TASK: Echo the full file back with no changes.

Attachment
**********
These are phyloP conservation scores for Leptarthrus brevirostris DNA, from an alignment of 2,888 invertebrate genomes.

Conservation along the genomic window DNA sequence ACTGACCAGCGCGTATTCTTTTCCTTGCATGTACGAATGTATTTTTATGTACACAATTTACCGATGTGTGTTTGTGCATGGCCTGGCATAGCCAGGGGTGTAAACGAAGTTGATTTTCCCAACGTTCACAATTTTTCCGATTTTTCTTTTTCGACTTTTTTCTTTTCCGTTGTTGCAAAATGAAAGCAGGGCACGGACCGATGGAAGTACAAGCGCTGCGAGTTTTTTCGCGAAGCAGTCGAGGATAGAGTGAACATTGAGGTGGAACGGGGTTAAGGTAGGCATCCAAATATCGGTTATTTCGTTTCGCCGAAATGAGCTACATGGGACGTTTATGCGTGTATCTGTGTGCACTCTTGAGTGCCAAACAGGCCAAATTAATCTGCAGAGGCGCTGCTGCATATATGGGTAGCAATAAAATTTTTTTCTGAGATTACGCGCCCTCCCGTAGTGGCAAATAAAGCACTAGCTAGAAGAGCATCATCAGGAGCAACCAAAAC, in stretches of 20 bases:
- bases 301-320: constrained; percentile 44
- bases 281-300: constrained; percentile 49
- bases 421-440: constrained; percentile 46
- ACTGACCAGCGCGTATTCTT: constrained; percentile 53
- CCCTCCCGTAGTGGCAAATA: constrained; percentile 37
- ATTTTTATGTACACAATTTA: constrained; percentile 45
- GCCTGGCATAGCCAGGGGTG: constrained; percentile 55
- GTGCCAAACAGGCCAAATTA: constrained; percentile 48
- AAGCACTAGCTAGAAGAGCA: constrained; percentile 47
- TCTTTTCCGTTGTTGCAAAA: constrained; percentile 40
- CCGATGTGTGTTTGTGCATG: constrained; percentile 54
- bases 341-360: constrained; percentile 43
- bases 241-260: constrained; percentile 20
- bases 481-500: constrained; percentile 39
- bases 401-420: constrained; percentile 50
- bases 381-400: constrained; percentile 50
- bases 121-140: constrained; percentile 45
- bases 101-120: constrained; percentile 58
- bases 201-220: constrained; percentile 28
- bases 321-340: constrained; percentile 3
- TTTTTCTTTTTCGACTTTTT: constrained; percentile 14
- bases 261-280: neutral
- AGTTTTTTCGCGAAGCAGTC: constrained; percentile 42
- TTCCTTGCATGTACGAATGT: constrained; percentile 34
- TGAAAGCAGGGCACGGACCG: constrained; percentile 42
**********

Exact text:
These are phyloP conservation scores for Leptarthrus brevirostris DNA, from an alignment of 2,888 invertebrate genomes.

Conservation along the genomic window DNA sequence ACTGACCAGCGCGTATTCTTTTCCTTGCATGTACGAATGTATTTTTATGTACACAATTTACCGATGTGTGTTTGTGCATGGCCTGGCATAGCCAGGGGTGTAAACGAAGTTGATTTTCCCAACGTTCACAATTTTTCCGATTTTTCTTTTTCGACTTTTTTCTTTTCCGTTGTTGCAAAATGAAAGCAGGGCACGGACCGATGGAAGTACAAGCGCTGCGAGTTTTTTCGCGAAGCAGTCGAGGATAGAGTGAACATTGAGGTGGAACGGGGTTAAGGTAGGCATCCAAATATCGGTTATTTCGTTTCGCCGAAATGAGCTACATGGGACGTTTATGCGTGTATCTGTGTGCACTCTTGAGTGCCAAACAGGCCAAATTAATCTGCAGAGGCGCTGCTGCATATATGGGTAGCAATAAAATTTTTTTCTGAGATTACGCGCCCTCCCGTAGTGGCAAATAAAGCACTAGCTAGAAGAGCATCATCAGGAGCAACCAAAAC, in stretches of 20 bases:
- bases 301-320: constrained; percentile 44
- bases 281-300: constrained; percentile 49
- bases 421-440: constrained; percentile 46
- ACTGACCAGCGCGTATTCTT: constrained; percentile 53
- CCCTCCCGTAGTGGCAAATA: constrained; percentile 37
- ATTTTTATGTACACAATTTA: constrained; percentile 45
- GCCTGGCATAGCCAGGGGTG: constrained; percentile 55
- GTGCCAAACAGGCCAAATTA: constrained; percentile 48
- AAGCACTAGCTAGAAGAGCA: constrained; percentile 47
- TCTTTTCCGTTGTTGCAAAA: constrained; percentile 40
- CCGATGTGTGTTTGTGCATG: constrained; percentile 54
- bases 341-360: constrained; percentile 43
- bases 241-260: constrained; percentile 20
- bases 481-500: constrained; percentile 39
- bases 401-420: constrained; percentile 50
- bases 381-400: constrained; percentile 50
- bases 121-140: constrained; percentile 45
- bases 101-120: constrained; percentile 58
- bases 201-220: constrained; percentile 28
- bases 321-340: constrained; percentile 3
- TTTTTCTTTTTCGACTTTTT: constrained; percentile 14
- bases 261-280: neutral
- AGTTTTTTCGCGAAGCAGTC: constrained; percentile 42
- TTCCTTGCATGTACGAATGT: constrained; percentile 34
- TGAAAGCAGGGCACGGACCG: constrained; percentile 42